Announcement

Announcement Module
Collapse
No announcement yet.

How do I remove flaking clearcoat on bumpers?

Page Title Module
Move Remove Collapse
X
Conversation Detail Module
Collapse
  • Filter
  • Time
  • Show
Clear All
new posts

  • How do I remove flaking clearcoat on bumpers?

    Well, I finally got around to registering, perhaps now I will have an opportunity to give back. Anyhow, I have a black '96 Duratech GL which I have had a love/hate relationship with for the past 10 years (love the car, despise the manufacturer). I am going to be replacing it in 6 months or so but, in the meantime, I am attempting to spiff it up for little or no money so I'm not driving the village eyesore. This car has lived in Florida since birth and has experienced a lot of sun, so the paint has had a bit of abuse. A little polish and wax mixed with elbow grease makes the paint look new, but the clear coat on the bumpers and door guards (plastic parts) is badly yellowed and flaking off. I have seen a number of Contours with the same disease so I don't think my problem is unique. I plan to carefully sand the remaining clearcoat off, then rub out the paint and spray on some clearcoat but I am concerned that I might sand all the way through the paint making a repaint of the bumpers necessary. I am curious if anybody has found an easier way to remove the old clearcoat from the bumpers without damaging the paint underneath? I can easily scratch it off with my fingernail so I suspect that the clearcoat isn't adhering particularly well. Any thoughts would be sincerely appreciated.

  • #2
    sanding is the only way to go.

    If you lack the confidence in your abilities, proper training or experience at all, I suggest you find a respectable independent body shop and take it their.
    Former - 98 CSVT E0 T-Red 4/4/97 #173 of 6535

    4 out of 3 people have problems with fractions.

    98 SVT Contour #2 98 SVT Contour #587 99 SVT Contour #1256

    Comment


    • #3
      Originally posted by 69Boss302 View Post
      sanding is the only way to go.

      If you lack the confidence in your abilities, proper training or experience at all, I suggest you find a respectable independent body shop and take it their.
      bingo.

      sanding is not hard work, it just takes a LONG time, get yourself a LOT of sanding pads and a nice hand power sander and go to town on that bumper. I did the same thing, my bumper was flaking too, so I went around to a bunch of independent shops and got quotes on what it would cost to paint if I did the sanding, one shop told me the best price, and I told them I would drop it off in a week, and spent every day after work sanding the piss out of that bumper, it came out really good, I highly suggest though, spending a LOT of time on every part of the bumper, I didn't spend as much time on the two sides of the bumper closer to the fender, and I got a little bit of an orange peel effect, but its not very noticeable.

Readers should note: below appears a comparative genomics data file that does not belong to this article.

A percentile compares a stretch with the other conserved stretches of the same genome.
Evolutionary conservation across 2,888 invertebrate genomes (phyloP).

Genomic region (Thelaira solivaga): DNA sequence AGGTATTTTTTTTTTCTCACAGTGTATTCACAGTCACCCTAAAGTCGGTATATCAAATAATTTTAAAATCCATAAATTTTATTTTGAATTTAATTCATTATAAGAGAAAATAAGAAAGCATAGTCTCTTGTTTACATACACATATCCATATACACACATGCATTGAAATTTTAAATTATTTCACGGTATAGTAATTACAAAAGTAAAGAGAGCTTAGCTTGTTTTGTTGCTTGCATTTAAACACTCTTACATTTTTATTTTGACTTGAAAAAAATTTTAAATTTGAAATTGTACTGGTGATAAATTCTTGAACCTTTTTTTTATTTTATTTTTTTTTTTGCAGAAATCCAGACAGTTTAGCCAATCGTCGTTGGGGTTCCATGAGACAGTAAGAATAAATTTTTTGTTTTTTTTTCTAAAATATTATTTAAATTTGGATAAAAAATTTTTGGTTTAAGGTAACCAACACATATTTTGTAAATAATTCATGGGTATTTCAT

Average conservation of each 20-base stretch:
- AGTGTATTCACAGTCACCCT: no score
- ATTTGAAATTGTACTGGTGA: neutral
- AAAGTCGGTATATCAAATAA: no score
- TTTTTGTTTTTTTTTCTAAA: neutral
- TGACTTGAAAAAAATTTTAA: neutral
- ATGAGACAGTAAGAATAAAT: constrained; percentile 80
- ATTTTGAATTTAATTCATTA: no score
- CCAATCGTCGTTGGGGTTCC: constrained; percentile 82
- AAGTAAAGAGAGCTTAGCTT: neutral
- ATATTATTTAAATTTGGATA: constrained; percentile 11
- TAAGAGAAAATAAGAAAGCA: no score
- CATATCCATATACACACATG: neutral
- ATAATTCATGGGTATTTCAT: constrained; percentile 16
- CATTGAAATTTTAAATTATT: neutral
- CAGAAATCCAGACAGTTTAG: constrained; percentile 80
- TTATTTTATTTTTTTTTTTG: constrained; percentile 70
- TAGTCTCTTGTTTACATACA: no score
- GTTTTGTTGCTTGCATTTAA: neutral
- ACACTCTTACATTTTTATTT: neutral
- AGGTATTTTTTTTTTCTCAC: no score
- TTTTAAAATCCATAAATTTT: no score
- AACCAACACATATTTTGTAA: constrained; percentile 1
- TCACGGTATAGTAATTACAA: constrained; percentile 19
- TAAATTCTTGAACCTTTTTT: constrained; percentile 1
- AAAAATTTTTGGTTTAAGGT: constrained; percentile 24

Sold the CSVT, replaced it with a Screaming Yellow 2003 EAP SVT Focus

      Comment


      • #4
        I can tell you from working in my dads shop that almsot without fail, every time a customer does his/her own work to save money prior to painting, we'll have to go back and correct their mistakes. And guess what, you'll get charged for it too.

        It shouldn't take forever to sand a bumper. I'll admit to this. When I repainted my car last year, I too spent a decent amount of time on my bumper to get everything sanded smooth and just so. Maybe 2 days worth but in my defense, I haven't done any body work in 9 years at that time.
        When I thought I had it perfect I asked my dads opinion on it and was quite proud of my meticulous work. He rubbed his hand across it, shot me a "WTF are you wasting my time for on this crap" look, yanked the sander from my hand and in 10 seconds had all of my hard work obliterated and finished properly. 40 years experience just can't be matched.



        One more thing to note about these bumpers. If you do go through the paint and dig into the plastic, you'll only create more headaches for yourself because those tiny fiber are short of impossible to smooth out. It can be done but requires more work than needed.
        Former - 98 CSVT E0 T-Red 4/4/97 #173 of 6535

        4 out of 3 people have problems with fractions.

        98 SVT Contour #2 98 SVT Contour #587 99 SVT Contour #1256

        Comment


        • #5
          I have the same unsightly peeling clearcoat blemish on my bumper I guess it wil lstay for now. Not interested in a full on bumper repaint.
          2000 Black SVT Contour #1940
          2007 Kawasaki Ninja EX650

          http://www.dirtylimey.com

          Comment


          • #6
            The car has a number of problems (engine wiring harness problem, precats, etc), so it really isn't worth putting a lot of money into cosmetics since I am just going to drive it for a few months then use it for trade in material. I was just going to see if I could spend a few hours cleaning up the bumpers then hose them down with clearcoat using my hvlp sprayer, or maybe just a spraycan. The clearcoat is so poorly adhered that my intuition tells me there has to be an easy way to scrape it off. I did try using a coarse rubbing compound on a section of the door bumper strip and it ground through the clear coat very quickly but didn't take off much of the base coat so that might be one possibility. I think I will do some tests on an inconspicuous spot in a week or so to see if there is a lazy ... err... easier way to remove the old clearcoat. If I come up with an easy way to do it I will post it. Thanks and later, George.

            Comment


            • #7
              mine came out fine... no flaking or anything.
              Sold the CSVT, replaced it with a Screaming Yellow 2003 EAP SVT Focus

              Comment

              Working...
              X